The thing is, bravery is easier for the dying. That’s their dirty secret; they don’t tell you because they get dragged speechless into the beyond. But the extremity of the thing, the sheer mind-splintering horror of extinction, grants them a kind of endgame courage—after all, when so few players are left on the board, the white knight can loom large. The truth? You can only really, truly be brave when you’re in the midst of life, when you’re risking everything. There’s no risk in death; there’s nothing at all.

 

So, a while ago I met this tow-headed boy named Jules at a party, the nephew of my friend Simon. He was seven and a real pistol if there ever was one. He said to me, “Lord, there’s this girl who wants to wring me by the neck!”

“How come?”

“’Cause I’m in love!” he said. 

“Oh, shoot,” I said. “That’s a certifiable offense. Is she cute?”

“She’s mean in the heart.”

“Sounds like you’re working pretty hard to convince yourself.”

He harrumphed and crossed his arms. “I need advice.”

“Here’s my advice,” I said. “Your suffering is not in vain. You were born to be given away. But it takes cojones.”

“Huh?” he said. 

“You’ve got to grow a heart bigger than your body. I can’t tell you how to do it.”

He regarded me carefully then, his bright face sobering, and he said, “Hey lady, do you take your own advice?”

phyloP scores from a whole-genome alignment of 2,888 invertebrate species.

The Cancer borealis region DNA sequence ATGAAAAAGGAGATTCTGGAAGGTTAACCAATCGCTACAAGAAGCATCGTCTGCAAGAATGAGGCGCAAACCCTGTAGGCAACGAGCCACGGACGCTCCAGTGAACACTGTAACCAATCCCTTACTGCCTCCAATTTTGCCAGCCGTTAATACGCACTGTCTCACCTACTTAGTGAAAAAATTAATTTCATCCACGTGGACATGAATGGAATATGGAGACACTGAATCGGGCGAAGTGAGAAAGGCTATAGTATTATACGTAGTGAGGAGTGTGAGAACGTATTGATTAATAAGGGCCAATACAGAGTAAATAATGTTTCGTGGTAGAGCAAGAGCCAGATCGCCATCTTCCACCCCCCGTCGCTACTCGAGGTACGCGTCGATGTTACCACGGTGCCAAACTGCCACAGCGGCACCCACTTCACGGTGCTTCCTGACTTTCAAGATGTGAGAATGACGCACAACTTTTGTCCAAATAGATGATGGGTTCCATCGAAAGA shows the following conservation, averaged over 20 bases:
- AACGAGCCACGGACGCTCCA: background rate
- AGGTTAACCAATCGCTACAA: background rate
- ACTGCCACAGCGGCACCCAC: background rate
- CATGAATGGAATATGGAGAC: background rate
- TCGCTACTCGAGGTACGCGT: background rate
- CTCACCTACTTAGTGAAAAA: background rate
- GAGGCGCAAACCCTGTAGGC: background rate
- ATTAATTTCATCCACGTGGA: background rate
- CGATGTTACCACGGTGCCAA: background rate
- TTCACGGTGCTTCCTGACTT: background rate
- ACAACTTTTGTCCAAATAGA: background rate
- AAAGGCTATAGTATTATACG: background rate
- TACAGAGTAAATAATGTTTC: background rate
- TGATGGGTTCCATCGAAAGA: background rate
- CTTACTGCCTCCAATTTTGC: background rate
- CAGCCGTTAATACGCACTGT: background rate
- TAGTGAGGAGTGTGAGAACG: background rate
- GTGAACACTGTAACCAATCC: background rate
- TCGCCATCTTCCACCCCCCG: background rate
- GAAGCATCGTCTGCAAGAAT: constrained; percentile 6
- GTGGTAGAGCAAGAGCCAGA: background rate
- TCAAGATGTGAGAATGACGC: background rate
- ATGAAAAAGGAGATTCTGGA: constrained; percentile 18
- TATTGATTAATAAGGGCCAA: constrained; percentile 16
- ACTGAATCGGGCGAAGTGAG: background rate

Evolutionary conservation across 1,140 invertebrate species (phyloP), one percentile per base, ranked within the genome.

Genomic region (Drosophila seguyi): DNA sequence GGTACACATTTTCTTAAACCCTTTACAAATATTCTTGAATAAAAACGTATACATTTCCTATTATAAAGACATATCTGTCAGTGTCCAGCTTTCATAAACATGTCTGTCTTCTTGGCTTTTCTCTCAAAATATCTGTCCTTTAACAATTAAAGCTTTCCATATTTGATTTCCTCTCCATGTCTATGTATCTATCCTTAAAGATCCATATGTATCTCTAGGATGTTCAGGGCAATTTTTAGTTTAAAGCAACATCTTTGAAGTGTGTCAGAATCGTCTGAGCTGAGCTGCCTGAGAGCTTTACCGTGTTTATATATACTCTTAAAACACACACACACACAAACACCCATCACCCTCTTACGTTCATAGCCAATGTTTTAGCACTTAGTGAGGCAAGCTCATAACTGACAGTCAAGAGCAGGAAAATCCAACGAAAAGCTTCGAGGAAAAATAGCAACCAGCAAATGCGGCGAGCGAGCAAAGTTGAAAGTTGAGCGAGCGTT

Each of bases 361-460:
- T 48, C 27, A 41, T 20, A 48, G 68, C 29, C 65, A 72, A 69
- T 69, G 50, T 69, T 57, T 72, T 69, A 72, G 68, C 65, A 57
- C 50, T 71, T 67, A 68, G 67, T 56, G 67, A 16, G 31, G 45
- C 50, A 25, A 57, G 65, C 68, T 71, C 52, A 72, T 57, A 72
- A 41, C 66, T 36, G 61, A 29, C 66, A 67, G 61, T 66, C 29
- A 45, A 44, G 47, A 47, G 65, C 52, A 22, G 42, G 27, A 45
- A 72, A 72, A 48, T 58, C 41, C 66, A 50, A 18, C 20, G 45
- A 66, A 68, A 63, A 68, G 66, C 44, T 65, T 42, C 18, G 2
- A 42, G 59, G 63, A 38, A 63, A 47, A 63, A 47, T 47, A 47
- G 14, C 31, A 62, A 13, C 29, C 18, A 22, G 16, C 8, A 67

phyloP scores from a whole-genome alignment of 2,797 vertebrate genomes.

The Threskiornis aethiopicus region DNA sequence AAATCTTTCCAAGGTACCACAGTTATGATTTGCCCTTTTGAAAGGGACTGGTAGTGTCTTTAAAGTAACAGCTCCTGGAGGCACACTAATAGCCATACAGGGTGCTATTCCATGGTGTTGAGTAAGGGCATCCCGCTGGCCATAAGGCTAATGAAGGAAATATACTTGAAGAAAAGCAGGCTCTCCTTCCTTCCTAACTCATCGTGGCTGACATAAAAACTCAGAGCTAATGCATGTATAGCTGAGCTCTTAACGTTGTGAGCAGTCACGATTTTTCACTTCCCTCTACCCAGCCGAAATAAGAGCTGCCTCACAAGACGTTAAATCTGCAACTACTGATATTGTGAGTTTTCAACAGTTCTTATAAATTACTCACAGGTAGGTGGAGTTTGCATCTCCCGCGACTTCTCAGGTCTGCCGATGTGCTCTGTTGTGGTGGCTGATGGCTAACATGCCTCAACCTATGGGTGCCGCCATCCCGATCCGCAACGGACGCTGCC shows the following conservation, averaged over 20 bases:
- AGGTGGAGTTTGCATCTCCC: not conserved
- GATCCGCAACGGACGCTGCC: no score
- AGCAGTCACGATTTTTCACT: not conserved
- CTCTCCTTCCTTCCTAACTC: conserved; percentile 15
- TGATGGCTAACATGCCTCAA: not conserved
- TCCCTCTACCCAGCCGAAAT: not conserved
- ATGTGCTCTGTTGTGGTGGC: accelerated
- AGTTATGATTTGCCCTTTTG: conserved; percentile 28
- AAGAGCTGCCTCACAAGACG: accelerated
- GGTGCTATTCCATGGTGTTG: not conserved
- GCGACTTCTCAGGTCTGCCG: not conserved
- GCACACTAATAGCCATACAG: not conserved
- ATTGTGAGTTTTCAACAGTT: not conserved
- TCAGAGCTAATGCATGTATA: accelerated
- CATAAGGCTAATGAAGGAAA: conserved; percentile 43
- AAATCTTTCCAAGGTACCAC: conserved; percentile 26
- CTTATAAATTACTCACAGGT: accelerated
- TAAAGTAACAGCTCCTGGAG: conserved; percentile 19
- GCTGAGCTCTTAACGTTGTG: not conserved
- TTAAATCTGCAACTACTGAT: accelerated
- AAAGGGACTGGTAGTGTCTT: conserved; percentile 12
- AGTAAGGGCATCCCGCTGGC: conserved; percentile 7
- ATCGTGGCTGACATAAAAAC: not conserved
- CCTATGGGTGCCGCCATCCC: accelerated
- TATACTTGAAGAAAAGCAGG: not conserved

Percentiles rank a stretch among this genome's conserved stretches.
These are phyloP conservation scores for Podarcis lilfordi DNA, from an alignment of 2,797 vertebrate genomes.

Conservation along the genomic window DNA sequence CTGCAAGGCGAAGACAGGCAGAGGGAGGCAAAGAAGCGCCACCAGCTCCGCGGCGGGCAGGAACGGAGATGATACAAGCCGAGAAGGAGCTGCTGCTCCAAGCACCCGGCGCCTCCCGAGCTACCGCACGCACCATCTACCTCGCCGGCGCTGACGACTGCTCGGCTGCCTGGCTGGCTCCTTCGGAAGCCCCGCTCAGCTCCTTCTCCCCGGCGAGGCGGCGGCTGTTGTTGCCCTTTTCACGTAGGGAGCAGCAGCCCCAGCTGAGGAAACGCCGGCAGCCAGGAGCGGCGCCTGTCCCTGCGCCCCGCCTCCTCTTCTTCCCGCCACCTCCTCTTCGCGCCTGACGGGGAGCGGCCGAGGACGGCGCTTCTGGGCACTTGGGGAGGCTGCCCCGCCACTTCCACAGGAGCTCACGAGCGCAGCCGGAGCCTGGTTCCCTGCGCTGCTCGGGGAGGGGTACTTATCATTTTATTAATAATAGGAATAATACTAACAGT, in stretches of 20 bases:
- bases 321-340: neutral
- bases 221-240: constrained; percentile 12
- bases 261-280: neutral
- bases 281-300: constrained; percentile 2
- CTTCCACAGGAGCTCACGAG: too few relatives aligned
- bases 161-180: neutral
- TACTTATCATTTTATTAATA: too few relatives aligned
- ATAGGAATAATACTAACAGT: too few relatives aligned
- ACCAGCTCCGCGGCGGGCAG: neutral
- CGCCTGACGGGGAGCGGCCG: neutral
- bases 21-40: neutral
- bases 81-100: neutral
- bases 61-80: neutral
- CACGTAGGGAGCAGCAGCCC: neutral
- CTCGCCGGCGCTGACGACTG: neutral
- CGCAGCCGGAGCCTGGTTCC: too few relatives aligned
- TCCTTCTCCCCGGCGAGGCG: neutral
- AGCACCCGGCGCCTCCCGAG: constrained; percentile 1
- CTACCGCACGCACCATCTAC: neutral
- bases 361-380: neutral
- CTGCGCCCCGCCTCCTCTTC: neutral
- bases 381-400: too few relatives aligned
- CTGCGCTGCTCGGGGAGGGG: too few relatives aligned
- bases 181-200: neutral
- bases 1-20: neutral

I’m terrified of guns and the reason I know this is because every time I go shooting with one of my buddies, I have a nightmare. This last time I dreamed I was driving around with Ryan’s shotgun leaning on the passenger seat of my truck, snout up in the air. I was speeding down those mountain roads, the ones that wind and swerve, so the shotgun was slipping side to side like a windshield wiper on the seat beside me. When I reached my destination, I hopped out in a hurry and flung the shotgun up to my shoulder. Just for shits and giggles, I pulled the trigger, and—don’t you know—it shot. 

Oh, I woke up in such a trembling sweat. I’d been driving around with that thing loaded. I was about to cry just thinking about it, so I called Ryan right away, even though it was the middle of the night, and he said, “Kiddo, that was just a dream. It wasn’t real,” and I said, “Yeah, I know you’re right.” But we were lying through our chattering teeth. Do you know what I mean?

 

I was alone for a long time. I think I preferred it that way. Pain is very hard to explain and it scares people, most of all one’s self. Nobody wants to forget their own name. The woman at the doctor’s office probably died, because she suddenly stopped coming. Please understand me when I say that’s all right. Even the world can be forgiven. I finally stopped the chemo because I couldn’t tolerate the nausea and, yes, now the steroids are dissolving my bones and causing me to lose my hair, but you know what? I’m dying. The truth is nothing ever really controlled the pain. My friend Simon says the sun will rise and all the wild world will come into blossom, even though I’m dying. I’m dying, my friend, I am dying. Be brave. When I was done being alone, I brought a man into my bed and we made love and it was wonderful and I have come and gone already. Please understand me when I say I am redeemed. 


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C. E. Morgan is the author of All the Living  and The Sport of Kings. She lives with her partner in Kentucky.